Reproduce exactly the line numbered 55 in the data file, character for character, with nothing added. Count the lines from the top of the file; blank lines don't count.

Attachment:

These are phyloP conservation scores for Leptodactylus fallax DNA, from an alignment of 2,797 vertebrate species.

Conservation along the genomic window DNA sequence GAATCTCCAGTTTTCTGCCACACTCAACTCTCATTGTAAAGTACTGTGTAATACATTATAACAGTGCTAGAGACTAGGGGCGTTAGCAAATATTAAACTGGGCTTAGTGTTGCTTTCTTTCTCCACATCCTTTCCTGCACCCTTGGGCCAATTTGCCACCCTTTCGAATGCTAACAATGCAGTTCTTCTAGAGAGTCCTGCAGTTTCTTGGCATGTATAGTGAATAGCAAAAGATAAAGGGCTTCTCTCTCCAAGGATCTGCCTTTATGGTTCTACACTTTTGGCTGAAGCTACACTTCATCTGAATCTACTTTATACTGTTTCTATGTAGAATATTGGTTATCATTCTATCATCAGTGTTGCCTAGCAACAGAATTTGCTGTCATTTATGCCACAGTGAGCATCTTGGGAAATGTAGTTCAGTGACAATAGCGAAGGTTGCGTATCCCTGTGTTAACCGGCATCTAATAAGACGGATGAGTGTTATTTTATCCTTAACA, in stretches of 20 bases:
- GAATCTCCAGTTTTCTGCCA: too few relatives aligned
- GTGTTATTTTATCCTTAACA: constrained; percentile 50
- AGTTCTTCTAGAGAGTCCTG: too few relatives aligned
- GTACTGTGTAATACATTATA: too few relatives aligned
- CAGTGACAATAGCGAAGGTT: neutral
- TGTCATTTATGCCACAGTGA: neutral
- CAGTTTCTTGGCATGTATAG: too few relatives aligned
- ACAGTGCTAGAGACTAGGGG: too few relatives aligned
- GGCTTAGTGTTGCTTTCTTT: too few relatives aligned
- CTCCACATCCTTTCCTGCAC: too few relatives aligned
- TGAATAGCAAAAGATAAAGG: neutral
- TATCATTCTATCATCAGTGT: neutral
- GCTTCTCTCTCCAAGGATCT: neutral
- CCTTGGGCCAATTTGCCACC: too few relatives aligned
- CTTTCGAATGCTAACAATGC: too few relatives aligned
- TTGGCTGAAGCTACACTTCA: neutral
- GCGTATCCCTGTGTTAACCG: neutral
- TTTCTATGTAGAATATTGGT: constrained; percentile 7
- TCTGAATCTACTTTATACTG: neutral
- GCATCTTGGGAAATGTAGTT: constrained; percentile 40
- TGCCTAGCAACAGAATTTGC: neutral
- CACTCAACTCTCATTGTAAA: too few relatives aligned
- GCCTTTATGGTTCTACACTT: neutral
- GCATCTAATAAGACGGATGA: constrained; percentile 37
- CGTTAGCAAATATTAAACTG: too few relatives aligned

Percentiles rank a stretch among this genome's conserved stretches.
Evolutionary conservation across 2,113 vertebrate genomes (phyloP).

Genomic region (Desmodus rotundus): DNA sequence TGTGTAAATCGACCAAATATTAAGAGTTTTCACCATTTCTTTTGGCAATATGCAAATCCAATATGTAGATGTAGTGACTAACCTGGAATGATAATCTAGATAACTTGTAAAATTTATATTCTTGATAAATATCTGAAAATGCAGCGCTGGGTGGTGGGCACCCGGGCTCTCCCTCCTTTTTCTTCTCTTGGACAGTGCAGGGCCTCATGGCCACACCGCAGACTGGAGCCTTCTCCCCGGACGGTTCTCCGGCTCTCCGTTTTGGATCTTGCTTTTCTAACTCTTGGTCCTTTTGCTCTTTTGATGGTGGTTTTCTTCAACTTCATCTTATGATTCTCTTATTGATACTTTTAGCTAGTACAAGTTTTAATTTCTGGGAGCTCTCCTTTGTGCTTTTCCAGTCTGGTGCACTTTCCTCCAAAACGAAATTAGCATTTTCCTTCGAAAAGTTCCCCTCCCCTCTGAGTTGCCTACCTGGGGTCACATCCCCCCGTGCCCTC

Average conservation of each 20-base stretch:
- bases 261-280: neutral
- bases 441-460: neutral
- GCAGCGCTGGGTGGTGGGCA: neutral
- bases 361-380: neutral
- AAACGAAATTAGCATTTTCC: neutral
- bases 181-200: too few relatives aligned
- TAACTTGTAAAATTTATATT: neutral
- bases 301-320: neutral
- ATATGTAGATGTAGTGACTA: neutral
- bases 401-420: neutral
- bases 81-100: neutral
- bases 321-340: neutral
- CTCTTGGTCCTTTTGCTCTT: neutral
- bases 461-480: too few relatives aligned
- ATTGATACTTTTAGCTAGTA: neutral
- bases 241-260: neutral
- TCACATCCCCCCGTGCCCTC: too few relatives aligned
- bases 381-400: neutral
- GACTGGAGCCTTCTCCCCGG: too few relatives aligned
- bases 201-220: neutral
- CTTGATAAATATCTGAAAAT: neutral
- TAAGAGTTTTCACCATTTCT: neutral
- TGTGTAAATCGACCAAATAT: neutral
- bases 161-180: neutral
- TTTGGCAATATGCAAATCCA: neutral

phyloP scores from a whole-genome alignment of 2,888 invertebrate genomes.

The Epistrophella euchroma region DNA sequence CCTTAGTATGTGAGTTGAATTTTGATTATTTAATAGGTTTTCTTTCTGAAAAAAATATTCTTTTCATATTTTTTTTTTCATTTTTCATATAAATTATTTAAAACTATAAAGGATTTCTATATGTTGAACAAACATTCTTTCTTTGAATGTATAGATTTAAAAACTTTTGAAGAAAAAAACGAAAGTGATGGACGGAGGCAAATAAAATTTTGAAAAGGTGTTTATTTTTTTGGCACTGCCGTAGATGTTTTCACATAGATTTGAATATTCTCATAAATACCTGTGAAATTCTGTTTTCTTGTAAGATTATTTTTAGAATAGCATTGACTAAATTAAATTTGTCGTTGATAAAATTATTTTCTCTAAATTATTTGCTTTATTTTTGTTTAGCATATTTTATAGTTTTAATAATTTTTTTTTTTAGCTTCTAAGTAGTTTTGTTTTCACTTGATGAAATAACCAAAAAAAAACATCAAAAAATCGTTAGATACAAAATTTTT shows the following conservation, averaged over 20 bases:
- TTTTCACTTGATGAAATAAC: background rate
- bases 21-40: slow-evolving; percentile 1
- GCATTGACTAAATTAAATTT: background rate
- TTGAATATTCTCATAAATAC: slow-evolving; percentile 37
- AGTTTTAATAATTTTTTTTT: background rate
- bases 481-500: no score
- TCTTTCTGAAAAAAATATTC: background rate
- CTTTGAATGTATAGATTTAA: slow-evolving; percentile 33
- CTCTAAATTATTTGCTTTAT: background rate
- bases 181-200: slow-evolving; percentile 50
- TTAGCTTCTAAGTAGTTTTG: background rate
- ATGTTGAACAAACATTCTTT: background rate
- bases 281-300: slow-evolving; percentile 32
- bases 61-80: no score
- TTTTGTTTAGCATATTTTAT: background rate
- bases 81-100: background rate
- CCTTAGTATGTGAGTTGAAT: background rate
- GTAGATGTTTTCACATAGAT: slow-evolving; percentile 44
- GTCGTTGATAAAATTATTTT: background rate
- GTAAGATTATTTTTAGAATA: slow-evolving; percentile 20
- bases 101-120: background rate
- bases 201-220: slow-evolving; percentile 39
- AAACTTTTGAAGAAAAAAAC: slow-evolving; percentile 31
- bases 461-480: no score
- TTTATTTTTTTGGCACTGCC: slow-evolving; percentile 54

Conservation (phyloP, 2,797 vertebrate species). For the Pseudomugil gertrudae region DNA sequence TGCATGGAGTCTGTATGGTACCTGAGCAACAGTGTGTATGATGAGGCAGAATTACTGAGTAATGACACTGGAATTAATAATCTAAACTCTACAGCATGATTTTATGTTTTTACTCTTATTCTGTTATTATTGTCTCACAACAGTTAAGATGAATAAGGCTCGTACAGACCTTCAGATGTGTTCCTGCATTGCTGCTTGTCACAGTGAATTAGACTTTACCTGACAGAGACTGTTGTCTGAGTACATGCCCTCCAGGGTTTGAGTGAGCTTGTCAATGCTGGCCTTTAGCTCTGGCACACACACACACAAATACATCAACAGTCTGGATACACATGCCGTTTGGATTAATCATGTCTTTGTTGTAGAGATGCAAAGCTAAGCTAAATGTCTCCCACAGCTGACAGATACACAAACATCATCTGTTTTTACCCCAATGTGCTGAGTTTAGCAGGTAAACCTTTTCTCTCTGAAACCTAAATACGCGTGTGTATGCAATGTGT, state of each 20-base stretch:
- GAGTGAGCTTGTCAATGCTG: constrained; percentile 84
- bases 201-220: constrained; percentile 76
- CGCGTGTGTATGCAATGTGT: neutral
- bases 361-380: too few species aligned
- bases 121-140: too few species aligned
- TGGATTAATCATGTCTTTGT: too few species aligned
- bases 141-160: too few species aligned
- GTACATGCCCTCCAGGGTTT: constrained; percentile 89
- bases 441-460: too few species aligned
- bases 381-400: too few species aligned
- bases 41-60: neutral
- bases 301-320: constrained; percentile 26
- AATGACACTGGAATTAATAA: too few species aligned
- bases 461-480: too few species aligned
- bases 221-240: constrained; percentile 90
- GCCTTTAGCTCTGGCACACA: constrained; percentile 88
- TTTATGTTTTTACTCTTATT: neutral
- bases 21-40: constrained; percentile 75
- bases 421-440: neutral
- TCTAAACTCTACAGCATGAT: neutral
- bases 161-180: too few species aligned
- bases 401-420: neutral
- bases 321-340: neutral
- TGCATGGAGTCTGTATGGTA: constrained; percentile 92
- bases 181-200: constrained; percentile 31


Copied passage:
- bases 161-180: neutral